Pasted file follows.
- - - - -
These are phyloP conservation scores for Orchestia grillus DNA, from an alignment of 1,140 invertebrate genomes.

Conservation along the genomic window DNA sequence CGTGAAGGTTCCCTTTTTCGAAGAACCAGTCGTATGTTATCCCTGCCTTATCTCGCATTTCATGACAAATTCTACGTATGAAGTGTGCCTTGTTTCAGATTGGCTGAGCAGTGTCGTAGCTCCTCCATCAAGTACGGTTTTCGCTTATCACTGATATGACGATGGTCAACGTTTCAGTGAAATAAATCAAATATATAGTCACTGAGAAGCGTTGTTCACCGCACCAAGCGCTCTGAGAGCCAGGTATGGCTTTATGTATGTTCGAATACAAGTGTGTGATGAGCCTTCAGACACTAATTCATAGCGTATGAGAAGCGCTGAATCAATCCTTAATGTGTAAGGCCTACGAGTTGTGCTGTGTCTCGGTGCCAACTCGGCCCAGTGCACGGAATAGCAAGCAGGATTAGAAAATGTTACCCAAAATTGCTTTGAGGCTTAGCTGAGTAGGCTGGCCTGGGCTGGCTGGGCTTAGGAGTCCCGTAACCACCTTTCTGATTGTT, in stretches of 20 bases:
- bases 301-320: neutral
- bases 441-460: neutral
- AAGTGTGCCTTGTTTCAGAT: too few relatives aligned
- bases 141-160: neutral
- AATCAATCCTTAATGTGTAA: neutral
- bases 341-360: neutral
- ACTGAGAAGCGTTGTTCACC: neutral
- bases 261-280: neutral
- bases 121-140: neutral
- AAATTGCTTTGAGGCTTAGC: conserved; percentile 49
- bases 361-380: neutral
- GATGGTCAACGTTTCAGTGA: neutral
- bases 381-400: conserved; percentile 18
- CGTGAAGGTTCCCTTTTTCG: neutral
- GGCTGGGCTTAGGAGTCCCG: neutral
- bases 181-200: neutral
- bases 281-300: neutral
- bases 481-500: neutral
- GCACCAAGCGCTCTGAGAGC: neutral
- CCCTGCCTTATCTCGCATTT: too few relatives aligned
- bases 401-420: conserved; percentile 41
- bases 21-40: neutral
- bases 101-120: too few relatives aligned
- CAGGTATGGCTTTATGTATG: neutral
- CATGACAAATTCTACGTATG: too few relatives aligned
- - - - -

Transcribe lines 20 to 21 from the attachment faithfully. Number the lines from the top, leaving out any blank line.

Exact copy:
- bases 481-500: neutral
- GCACCAAGCGCTCTGAGAGC: neutral